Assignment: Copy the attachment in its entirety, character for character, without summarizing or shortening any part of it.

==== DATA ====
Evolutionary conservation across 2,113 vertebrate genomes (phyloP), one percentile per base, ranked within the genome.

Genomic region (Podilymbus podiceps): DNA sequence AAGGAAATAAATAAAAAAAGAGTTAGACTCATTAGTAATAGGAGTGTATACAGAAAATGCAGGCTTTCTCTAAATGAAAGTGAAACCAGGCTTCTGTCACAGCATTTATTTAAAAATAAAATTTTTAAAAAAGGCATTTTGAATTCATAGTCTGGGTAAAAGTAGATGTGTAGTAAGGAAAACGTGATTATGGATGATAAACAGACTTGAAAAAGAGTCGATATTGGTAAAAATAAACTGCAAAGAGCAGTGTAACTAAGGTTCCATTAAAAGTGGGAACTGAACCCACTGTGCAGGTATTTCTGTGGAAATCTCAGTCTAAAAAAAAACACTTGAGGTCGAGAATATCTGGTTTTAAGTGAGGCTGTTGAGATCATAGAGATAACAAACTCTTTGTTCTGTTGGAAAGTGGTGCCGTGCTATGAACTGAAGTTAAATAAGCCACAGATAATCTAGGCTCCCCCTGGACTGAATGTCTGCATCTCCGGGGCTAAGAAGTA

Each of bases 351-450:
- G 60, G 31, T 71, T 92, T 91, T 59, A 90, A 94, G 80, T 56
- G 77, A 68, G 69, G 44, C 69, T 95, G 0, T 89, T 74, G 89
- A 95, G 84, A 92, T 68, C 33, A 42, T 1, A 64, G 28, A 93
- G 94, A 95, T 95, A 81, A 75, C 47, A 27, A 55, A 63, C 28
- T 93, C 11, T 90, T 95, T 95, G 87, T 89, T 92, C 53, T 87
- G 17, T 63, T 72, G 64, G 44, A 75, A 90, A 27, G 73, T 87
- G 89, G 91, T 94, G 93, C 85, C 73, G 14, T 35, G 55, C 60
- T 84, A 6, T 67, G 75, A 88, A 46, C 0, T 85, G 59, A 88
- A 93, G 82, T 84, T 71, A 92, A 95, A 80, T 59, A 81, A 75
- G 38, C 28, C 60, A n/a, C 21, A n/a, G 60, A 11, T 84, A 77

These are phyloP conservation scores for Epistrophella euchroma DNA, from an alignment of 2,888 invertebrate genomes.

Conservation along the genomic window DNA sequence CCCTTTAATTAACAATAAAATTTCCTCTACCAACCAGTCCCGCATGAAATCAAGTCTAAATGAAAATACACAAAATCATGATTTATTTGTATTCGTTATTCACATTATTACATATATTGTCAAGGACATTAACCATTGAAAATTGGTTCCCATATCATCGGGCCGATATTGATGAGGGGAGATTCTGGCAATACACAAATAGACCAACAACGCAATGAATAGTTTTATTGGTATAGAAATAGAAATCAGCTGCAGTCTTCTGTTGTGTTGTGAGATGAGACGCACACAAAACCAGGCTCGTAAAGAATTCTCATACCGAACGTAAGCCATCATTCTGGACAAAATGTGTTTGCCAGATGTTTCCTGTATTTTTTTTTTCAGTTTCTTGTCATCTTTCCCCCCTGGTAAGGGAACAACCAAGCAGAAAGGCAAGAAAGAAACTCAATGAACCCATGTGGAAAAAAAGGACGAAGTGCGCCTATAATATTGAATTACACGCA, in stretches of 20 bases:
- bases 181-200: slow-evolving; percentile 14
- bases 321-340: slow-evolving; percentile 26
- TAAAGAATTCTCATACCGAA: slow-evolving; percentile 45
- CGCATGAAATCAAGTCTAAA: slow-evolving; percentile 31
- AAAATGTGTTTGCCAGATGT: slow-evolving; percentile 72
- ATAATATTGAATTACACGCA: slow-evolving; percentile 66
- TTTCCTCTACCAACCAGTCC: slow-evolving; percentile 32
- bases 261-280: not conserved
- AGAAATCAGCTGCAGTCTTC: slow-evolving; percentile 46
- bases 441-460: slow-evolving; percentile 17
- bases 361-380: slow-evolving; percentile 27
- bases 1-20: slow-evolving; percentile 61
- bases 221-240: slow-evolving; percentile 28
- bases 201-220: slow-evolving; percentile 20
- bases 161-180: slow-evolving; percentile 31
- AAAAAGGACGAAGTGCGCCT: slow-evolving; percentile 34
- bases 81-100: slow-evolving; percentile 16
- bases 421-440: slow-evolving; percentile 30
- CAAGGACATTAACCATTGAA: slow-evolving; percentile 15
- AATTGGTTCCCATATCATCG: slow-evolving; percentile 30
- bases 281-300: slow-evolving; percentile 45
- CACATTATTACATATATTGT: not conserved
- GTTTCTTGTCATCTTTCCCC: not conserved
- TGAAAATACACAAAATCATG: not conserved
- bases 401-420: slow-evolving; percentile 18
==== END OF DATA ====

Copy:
Evolutionary conservation across 2,113 vertebrate genomes (phyloP), one percentile per base, ranked within the genome.

Genomic region (Podilymbus podiceps): DNA sequence AAGGAAATAAATAAAAAAAGAGTTAGACTCATTAGTAATAGGAGTGTATACAGAAAATGCAGGCTTTCTCTAAATGAAAGTGAAACCAGGCTTCTGTCACAGCATTTATTTAAAAATAAAATTTTTAAAAAAGGCATTTTGAATTCATAGTCTGGGTAAAAGTAGATGTGTAGTAAGGAAAACGTGATTATGGATGATAAACAGACTTGAAAAAGAGTCGATATTGGTAAAAATAAACTGCAAAGAGCAGTGTAACTAAGGTTCCATTAAAAGTGGGAACTGAACCCACTGTGCAGGTATTTCTGTGGAAATCTCAGTCTAAAAAAAAACACTTGAGGTCGAGAATATCTGGTTTTAAGTGAGGCTGTTGAGATCATAGAGATAACAAACTCTTTGTTCTGTTGGAAAGTGGTGCCGTGCTATGAACTGAAGTTAAATAAGCCACAGATAATCTAGGCTCCCCCTGGACTGAATGTCTGCATCTCCGGGGCTAAGAAGTA

Each of bases 351-450:
- G 60, G 31, T 71, T 92, T 91, T 59, A 90, A 94, G 80, T 56
- G 77, A 68, G 69, G 44, C 69, T 95, G 0, T 89, T 74, G 89
- A 95, G 84, A 92, T 68, C 33, A 42, T 1, A 64, G 28, A 93
- G 94, A 95, T 95, A 81, A 75, C 47, A 27, A 55, A 63, C 28
- T 93, C 11, T 90, T 95, T 95, G 87, T 89, T 92, C 53, T 87
- G 17, T 63, T 72, G 64, G 44, A 75, A 90, A 27, G 73, T 87
- G 89, G 91, T 94, G 93, C 85, C 73, G 14, T 35, G 55, C 60
- T 84, A 6, T 67, G 75, A 88, A 46, C 0, T 85, G 59, A 88
- A 93, G 82, T 84, T 71, A 92, A 95, A 80, T 59, A 81, A 75
- G 38, C 28, C 60, A n/a, C 21, A n/a, G 60, A 11, T 84, A 77

These are phyloP conservation scores for Epistrophella euchroma DNA, from an alignment of 2,888 invertebrate genomes.

Conservation along the genomic window DNA sequence CCCTTTAATTAACAATAAAATTTCCTCTACCAACCAGTCCCGCATGAAATCAAGTCTAAATGAAAATACACAAAATCATGATTTATTTGTATTCGTTATTCACATTATTACATATATTGTCAAGGACATTAACCATTGAAAATTGGTTCCCATATCATCGGGCCGATATTGATGAGGGGAGATTCTGGCAATACACAAATAGACCAACAACGCAATGAATAGTTTTATTGGTATAGAAATAGAAATCAGCTGCAGTCTTCTGTTGTGTTGTGAGATGAGACGCACACAAAACCAGGCTCGTAAAGAATTCTCATACCGAACGTAAGCCATCATTCTGGACAAAATGTGTTTGCCAGATGTTTCCTGTATTTTTTTTTTCAGTTTCTTGTCATCTTTCCCCCCTGGTAAGGGAACAACCAAGCAGAAAGGCAAGAAAGAAACTCAATGAACCCATGTGGAAAAAAAGGACGAAGTGCGCCTATAATATTGAATTACACGCA, in stretches of 20 bases:
- bases 181-200: slow-evolving; percentile 14
- bases 321-340: slow-evolving; percentile 26
- TAAAGAATTCTCATACCGAA: slow-evolving; percentile 45
- CGCATGAAATCAAGTCTAAA: slow-evolving; percentile 31
- AAAATGTGTTTGCCAGATGT: slow-evolving; percentile 72
- ATAATATTGAATTACACGCA: slow-evolving; percentile 66
- TTTCCTCTACCAACCAGTCC: slow-evolving; percentile 32
- bases 261-280: not conserved
- AGAAATCAGCTGCAGTCTTC: slow-evolving; percentile 46
- bases 441-460: slow-evolving; percentile 17
- bases 361-380: slow-evolving; percentile 27
- bases 1-20: slow-evolving; percentile 61
- bases 221-240: slow-evolving; percentile 28
- bases 201-220: slow-evolving; percentile 20
- bases 161-180: slow-evolving; percentile 31
- AAAAAGGACGAAGTGCGCCT: slow-evolving; percentile 34
- bases 81-100: slow-evolving; percentile 16
- bases 421-440: slow-evolving; percentile 30
- CAAGGACATTAACCATTGAA: slow-evolving; percentile 15
- AATTGGTTCCCATATCATCG: slow-evolving; percentile 30
- bases 281-300: slow-evolving; percentile 45
- CACATTATTACATATATTGT: not conserved
- GTTTCTTGTCATCTTTCCCC: not conserved
- TGAAAATACACAAAATCATG: not conserved
- bases 401-420: slow-evolving; percentile 18